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What it Takes to be a Good Interim Manager / Executive
The essential qualities needed to be a successful and indeed effective ‘Interim.’
The concept of ‘Interim Managers’ is still a mystery and they are often asked why they would wish to take on such an uncertain way of life. It does appear to be a ‘calling.’ They are obviously not interested in a routine existence and of course there is hunger for a challenge to change the state of things. They know they are able to do it too, because they have successfully done so on numerous occasions.
Having probably reached a point in their career, ‘ Interim Executives’, both men and women, who have typically reached senior management level – ‘go-it-alone’ and this would indicate their suitablility for a very demanding way of life.
Until their very first assignment, potential ‘Interim Managers/Executives’ have a great desire to prove to themselves that they are on the right course. Notably there are only a few to whom they can refer as there are merely just a few hundred in the U.K. with many more aspiring candidates ‘waiting in the wings’ for their very first opportunity.
Substantial change and the implementation experience to make it happen are essential qualities of a good ‘Interim Manager / Executive.’ Together with strong interpersonal and communication skills, plus team leadership capabilities. The demonstration of these qualities is paramount, especially when an ‘Executive Interim’ is placed in a crisis situation, requiring a fast turnaround.
Typically ‘Interim Executives’ will have a track record of at least five to ten years at board level within those companies turning over anything between £20 million to £2bn. They will have held a Senior General Management position, i.e Chief Executive or indeed have been a head of function – Either a Finance Director, I.T Director, Sales / Marketing Director, H.R Director and Manufacturing or Logistics Director. They might have gained ‘hands-on’ experience within a mix of blue-chip and smaller organisations; they are far less likely to have worked only for one organisation or to have moved a lot, without evidence of solid achievement in their permanent career. Their C.V’s might indicate that they have progressed on the basis of achievement rather than through political manoeuvring.
Within the environment of ‘Interim Management’ typical ‘change’ implementation experience would include :- restructurings, turnarounds, acquisitions, mergers start-ups, down sizing and
preparation for sale or closure. The involvement for the ‘Interim’ would have been very much ‘hands on’ with a proven successful outcome on a multiple basis, in testing situations.
Personal attributes would include being a high-achiever, someone who is proactive, results orientated, positive, prefers a’ hands-on approach’ and is able to make things happen. Someone politically sensitive, without necessarily being drawn into company politics. They should have an ability to work at different levels and to be able to demonstrate flexibility. Fluency in foreign languages and an understanding of business and cultural issues are very useful and would widen the opportunities for assignments.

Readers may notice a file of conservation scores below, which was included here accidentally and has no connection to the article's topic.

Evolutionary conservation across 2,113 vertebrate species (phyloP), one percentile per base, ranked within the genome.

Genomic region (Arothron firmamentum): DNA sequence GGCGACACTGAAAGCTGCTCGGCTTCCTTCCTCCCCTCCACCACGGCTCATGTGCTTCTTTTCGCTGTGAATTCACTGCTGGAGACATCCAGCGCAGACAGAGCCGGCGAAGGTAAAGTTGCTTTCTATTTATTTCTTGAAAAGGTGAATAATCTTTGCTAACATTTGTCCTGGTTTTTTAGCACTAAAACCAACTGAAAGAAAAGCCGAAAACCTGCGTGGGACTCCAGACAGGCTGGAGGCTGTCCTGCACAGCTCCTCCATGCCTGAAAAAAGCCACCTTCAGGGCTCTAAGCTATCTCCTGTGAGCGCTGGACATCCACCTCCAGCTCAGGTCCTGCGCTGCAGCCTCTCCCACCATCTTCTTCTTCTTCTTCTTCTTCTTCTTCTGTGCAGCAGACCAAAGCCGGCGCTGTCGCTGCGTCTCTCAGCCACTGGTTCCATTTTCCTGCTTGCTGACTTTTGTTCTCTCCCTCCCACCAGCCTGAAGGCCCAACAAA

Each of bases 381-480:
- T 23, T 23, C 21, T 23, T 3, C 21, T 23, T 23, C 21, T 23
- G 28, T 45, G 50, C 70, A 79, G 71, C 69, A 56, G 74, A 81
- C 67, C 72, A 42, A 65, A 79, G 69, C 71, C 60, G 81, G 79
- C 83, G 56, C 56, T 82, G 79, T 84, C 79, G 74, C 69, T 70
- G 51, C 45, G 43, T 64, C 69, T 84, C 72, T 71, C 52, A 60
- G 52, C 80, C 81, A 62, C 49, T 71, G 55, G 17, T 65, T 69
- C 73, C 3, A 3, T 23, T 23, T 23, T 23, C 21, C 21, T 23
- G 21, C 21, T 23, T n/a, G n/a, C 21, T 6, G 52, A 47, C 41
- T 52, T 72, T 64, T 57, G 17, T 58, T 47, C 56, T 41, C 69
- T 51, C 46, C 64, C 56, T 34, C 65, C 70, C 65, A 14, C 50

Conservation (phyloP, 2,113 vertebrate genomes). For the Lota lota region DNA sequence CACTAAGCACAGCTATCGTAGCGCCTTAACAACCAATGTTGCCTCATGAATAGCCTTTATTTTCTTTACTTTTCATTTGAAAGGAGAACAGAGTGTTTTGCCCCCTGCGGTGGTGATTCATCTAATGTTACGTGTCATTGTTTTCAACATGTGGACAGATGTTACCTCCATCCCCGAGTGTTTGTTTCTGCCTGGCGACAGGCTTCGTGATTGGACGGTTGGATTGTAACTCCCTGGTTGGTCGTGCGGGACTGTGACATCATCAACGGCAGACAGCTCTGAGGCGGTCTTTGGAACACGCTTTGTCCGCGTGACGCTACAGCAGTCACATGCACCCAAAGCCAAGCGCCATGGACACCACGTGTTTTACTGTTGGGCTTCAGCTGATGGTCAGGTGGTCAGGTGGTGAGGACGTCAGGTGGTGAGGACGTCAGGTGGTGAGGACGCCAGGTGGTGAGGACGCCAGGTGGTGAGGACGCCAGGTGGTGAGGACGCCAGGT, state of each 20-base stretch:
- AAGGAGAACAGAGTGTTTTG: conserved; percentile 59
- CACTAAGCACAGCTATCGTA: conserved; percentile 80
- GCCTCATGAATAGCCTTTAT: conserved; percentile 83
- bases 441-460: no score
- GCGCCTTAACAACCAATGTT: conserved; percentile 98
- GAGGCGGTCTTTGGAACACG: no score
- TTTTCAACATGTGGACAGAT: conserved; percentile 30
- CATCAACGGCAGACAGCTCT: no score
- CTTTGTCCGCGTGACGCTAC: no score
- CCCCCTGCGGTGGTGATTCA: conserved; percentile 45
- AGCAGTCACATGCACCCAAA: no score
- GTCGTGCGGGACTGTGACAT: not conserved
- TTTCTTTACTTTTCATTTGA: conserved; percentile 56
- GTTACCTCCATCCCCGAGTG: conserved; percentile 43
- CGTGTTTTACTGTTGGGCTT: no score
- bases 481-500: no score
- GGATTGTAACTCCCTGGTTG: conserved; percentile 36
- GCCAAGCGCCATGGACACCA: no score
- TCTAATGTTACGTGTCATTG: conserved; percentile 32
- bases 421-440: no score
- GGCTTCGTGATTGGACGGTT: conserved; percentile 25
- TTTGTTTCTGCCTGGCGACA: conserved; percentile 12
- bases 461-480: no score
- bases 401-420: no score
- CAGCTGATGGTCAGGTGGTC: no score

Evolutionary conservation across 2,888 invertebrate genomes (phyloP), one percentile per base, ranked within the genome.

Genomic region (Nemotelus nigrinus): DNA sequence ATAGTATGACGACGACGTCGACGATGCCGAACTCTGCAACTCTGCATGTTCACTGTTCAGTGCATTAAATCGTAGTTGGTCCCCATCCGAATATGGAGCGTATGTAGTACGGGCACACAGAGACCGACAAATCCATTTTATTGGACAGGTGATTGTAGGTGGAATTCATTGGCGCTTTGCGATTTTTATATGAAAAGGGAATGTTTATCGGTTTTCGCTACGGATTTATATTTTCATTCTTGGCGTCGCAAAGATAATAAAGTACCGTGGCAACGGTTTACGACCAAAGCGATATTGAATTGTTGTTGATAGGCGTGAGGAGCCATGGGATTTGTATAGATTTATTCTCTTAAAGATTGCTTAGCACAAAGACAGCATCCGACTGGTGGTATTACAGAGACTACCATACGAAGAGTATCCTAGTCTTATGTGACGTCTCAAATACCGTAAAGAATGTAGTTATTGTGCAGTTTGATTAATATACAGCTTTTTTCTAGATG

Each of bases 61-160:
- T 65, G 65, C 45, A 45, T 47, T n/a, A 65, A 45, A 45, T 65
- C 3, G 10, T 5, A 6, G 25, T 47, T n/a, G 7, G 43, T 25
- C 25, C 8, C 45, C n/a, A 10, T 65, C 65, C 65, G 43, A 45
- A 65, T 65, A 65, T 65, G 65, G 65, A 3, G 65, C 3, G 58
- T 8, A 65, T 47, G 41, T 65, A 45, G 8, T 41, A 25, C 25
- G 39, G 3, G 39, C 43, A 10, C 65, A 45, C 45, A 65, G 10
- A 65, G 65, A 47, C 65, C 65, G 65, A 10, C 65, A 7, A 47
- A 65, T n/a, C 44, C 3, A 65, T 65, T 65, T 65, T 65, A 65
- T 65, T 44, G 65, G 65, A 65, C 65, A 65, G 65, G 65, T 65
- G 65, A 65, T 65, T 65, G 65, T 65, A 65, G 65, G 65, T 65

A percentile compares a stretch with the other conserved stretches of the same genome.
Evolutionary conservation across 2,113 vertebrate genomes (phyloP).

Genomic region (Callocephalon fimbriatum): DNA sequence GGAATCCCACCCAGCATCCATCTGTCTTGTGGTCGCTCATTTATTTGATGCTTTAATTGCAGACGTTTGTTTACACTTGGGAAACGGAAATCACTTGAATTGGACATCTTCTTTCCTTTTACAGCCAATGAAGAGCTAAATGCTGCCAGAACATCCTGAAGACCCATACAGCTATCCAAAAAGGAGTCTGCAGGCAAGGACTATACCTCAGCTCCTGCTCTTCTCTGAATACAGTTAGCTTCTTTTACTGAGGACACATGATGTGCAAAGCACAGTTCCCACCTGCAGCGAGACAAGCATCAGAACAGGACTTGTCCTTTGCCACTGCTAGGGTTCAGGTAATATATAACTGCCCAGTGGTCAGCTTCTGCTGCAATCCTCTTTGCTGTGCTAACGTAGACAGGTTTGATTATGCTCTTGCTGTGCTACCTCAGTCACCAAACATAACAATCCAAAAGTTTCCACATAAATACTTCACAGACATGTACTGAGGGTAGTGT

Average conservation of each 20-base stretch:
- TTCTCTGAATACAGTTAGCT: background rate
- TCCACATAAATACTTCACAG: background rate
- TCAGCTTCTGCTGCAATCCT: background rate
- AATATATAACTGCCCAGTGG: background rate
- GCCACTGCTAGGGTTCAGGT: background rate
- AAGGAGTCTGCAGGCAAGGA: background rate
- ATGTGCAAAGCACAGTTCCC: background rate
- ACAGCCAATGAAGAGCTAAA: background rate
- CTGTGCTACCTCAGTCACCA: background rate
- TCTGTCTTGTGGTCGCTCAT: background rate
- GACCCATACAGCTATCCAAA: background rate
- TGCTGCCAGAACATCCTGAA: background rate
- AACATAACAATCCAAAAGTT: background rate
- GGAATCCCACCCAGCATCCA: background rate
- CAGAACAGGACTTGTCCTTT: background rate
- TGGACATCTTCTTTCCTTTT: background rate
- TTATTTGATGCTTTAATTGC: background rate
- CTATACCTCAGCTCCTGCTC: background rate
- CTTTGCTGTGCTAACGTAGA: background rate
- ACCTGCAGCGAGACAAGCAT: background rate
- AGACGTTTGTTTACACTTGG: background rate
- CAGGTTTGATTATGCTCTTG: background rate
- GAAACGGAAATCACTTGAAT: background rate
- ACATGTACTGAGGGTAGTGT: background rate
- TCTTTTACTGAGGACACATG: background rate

The ability to step into an organisation on day one, high calibre ‘Interims’ will establish immediate credibility – particularly important as it may be the client’s first introduction of an ‘Interim Executive’ to the organisation, at, or near board level. Equally the company might have utilised ‘Interim management’ resources before and so would have very high expectations, particularly if the assignment was very successful. The ‘Interim’ would quickly establish a team relationship with their peer group and generally sell the concept of ‘why they are there’ on arrival. Exceptional interpersonal skills and a very positive attitude should be immediately apparent and their ‘over-qualification’ would ensure quick integration. A sense of humour is not a bad requirement either, especially when under lots of pressure!
Interims are likely to be in their mid forties/fifties are excellent at self-management and have high stamina levels. Interim Management work is very demanding, requiring long working hours and substantial travel. The ability to be flexible regarding location is very important. When the opportunity of a well-matched assignment materialises, the ‘Interim Manager’ must be ready to move quickly and show a willingness to be away from home on most occasions. Most of the ‘Interims’ are away during the week, returning home for weekends and so must have long-suffering partners and families who will offer strong support in those situations. The work can be very intensive and the hours long. There must, therefore, be a willingness to do whatever it takes to reach their goals.
Good ‘Interim Executives’ will have chosen the right time to go independent. Financial security and fulfilled permanent career ambitions are key requirements. They must be able to run their own business, manage themselves (both in/out of assignments) successfully satisfying demanding clients with high expectations of instant results. Prospective clients should move quickly to secure the ‘Interim’s’ interest in undertaking a challenge, to avoid the risk of being ‘snapped up’ by a competitor.
True ‘Interims’ are a rare breed and will always want to test their skills to prove yet again they can make a difference, when given the opportunity.
About the Author: J Hadley writes on behalf of Executive Interims - Supply Chain Practice. See: http://www.executive-interims.co.uk